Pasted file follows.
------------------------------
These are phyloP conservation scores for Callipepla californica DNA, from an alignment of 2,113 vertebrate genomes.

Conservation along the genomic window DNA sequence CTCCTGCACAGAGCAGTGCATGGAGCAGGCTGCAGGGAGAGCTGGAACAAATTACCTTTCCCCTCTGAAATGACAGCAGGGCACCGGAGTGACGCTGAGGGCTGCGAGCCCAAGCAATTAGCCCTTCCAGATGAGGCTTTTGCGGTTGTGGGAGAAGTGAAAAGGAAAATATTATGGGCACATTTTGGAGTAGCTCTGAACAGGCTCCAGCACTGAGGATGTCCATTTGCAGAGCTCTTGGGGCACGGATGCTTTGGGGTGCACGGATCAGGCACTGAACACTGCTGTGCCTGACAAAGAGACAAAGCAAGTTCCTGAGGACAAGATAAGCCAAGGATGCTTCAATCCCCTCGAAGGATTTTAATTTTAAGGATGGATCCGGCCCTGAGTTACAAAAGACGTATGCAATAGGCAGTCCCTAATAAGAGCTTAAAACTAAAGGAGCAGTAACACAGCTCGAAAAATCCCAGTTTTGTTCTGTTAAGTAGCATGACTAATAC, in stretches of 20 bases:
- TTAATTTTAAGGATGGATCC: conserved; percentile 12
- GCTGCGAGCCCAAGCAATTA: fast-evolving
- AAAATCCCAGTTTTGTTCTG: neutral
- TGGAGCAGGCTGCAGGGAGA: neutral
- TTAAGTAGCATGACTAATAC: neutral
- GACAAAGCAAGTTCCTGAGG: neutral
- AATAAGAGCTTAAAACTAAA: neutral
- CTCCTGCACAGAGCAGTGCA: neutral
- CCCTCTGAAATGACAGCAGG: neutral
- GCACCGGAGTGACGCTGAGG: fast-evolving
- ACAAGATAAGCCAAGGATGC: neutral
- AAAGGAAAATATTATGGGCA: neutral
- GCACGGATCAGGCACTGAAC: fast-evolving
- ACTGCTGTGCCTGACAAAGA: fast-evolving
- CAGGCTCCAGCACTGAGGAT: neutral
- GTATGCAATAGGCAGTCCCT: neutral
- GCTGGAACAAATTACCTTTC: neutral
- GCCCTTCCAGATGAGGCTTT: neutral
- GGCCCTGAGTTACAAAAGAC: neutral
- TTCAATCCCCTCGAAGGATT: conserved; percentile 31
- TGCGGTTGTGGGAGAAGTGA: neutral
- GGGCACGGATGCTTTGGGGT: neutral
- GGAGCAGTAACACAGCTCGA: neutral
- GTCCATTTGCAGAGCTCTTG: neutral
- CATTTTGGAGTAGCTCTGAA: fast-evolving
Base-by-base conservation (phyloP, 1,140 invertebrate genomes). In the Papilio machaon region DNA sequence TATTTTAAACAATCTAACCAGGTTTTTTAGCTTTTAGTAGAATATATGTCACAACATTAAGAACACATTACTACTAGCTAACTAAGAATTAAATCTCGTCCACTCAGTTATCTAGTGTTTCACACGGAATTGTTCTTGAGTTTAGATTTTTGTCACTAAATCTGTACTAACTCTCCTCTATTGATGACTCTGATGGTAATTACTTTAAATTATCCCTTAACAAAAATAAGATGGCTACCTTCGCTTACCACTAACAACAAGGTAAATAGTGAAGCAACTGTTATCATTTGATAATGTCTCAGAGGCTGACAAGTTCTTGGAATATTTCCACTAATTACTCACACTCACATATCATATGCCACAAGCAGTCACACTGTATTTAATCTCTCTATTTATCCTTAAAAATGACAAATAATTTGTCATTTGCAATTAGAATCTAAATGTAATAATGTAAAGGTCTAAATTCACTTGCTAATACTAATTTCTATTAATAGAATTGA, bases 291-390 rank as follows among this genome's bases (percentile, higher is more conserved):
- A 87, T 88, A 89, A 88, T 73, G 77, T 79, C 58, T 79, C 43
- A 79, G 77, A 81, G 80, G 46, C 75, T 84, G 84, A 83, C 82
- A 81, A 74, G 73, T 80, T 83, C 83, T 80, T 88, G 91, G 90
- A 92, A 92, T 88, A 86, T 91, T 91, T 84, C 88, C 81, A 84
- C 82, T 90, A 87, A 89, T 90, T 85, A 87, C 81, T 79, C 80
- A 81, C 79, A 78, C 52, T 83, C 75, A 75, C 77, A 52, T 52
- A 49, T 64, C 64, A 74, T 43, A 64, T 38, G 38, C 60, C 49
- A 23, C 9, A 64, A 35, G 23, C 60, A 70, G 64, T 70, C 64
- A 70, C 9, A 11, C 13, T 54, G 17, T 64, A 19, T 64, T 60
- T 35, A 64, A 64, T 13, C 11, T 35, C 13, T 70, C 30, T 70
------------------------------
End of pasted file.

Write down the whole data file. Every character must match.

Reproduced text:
These are phyloP conservation scores for Callipepla californica DNA, from an alignment of 2,113 vertebrate genomes.

Conservation along the genomic window DNA sequence CTCCTGCACAGAGCAGTGCATGGAGCAGGCTGCAGGGAGAGCTGGAACAAATTACCTTTCCCCTCTGAAATGACAGCAGGGCACCGGAGTGACGCTGAGGGCTGCGAGCCCAAGCAATTAGCCCTTCCAGATGAGGCTTTTGCGGTTGTGGGAGAAGTGAAAAGGAAAATATTATGGGCACATTTTGGAGTAGCTCTGAACAGGCTCCAGCACTGAGGATGTCCATTTGCAGAGCTCTTGGGGCACGGATGCTTTGGGGTGCACGGATCAGGCACTGAACACTGCTGTGCCTGACAAAGAGACAAAGCAAGTTCCTGAGGACAAGATAAGCCAAGGATGCTTCAATCCCCTCGAAGGATTTTAATTTTAAGGATGGATCCGGCCCTGAGTTACAAAAGACGTATGCAATAGGCAGTCCCTAATAAGAGCTTAAAACTAAAGGAGCAGTAACACAGCTCGAAAAATCCCAGTTTTGTTCTGTTAAGTAGCATGACTAATAC, in stretches of 20 bases:
- TTAATTTTAAGGATGGATCC: conserved; percentile 12
- GCTGCGAGCCCAAGCAATTA: fast-evolving
- AAAATCCCAGTTTTGTTCTG: neutral
- TGGAGCAGGCTGCAGGGAGA: neutral
- TTAAGTAGCATGACTAATAC: neutral
- GACAAAGCAAGTTCCTGAGG: neutral
- AATAAGAGCTTAAAACTAAA: neutral
- CTCCTGCACAGAGCAGTGCA: neutral
- CCCTCTGAAATGACAGCAGG: neutral
- GCACCGGAGTGACGCTGAGG: fast-evolving
- ACAAGATAAGCCAAGGATGC: neutral
- AAAGGAAAATATTATGGGCA: neutral
- GCACGGATCAGGCACTGAAC: fast-evolving
- ACTGCTGTGCCTGACAAAGA: fast-evolving
- CAGGCTCCAGCACTGAGGAT: neutral
- GTATGCAATAGGCAGTCCCT: neutral
- GCTGGAACAAATTACCTTTC: neutral
- GCCCTTCCAGATGAGGCTTT: neutral
- GGCCCTGAGTTACAAAAGAC: neutral
- TTCAATCCCCTCGAAGGATT: conserved; percentile 31
- TGCGGTTGTGGGAGAAGTGA: neutral
- GGGCACGGATGCTTTGGGGT: neutral
- GGAGCAGTAACACAGCTCGA: neutral
- GTCCATTTGCAGAGCTCTTG: neutral
- CATTTTGGAGTAGCTCTGAA: fast-evolving
Base-by-base conservation (phyloP, 1,140 invertebrate genomes). In the Papilio machaon region DNA sequence TATTTTAAACAATCTAACCAGGTTTTTTAGCTTTTAGTAGAATATATGTCACAACATTAAGAACACATTACTACTAGCTAACTAAGAATTAAATCTCGTCCACTCAGTTATCTAGTGTTTCACACGGAATTGTTCTTGAGTTTAGATTTTTGTCACTAAATCTGTACTAACTCTCCTCTATTGATGACTCTGATGGTAATTACTTTAAATTATCCCTTAACAAAAATAAGATGGCTACCTTCGCTTACCACTAACAACAAGGTAAATAGTGAAGCAACTGTTATCATTTGATAATGTCTCAGAGGCTGACAAGTTCTTGGAATATTTCCACTAATTACTCACACTCACATATCATATGCCACAAGCAGTCACACTGTATTTAATCTCTCTATTTATCCTTAAAAATGACAAATAATTTGTCATTTGCAATTAGAATCTAAATGTAATAATGTAAAGGTCTAAATTCACTTGCTAATACTAATTTCTATTAATAGAATTGA, bases 291-390 rank as follows among this genome's bases (percentile, higher is more conserved):
- A 87, T 88, A 89, A 88, T 73, G 77, T 79, C 58, T 79, C 43
- A 79, G 77, A 81, G 80, G 46, C 75, T 84, G 84, A 83, C 82
- A 81, A 74, G 73, T 80, T 83, C 83, T 80, T 88, G 91, G 90
- A 92, A 92, T 88, A 86, T 91, T 91, T 84, C 88, C 81, A 84
- C 82, T 90, A 87, A 89, T 90, T 85, A 87, C 81, T 79, C 80
- A 81, C 79, A 78, C 52, T 83, C 75, A 75, C 77, A 52, T 52
- A 49, T 64, C 64, A 74, T 43, A 64, T 38, G 38, C 60, C 49
- A 23, C 9, A 64, A 35, G 23, C 60, A 70, G 64, T 70, C 64
- A 70, C 9, A 11, C 13, T 54, G 17, T 64, A 19, T 64, T 60
- T 35, A 64, A 64, T 13, C 11, T 35, C 13, T 70, C 30, T 70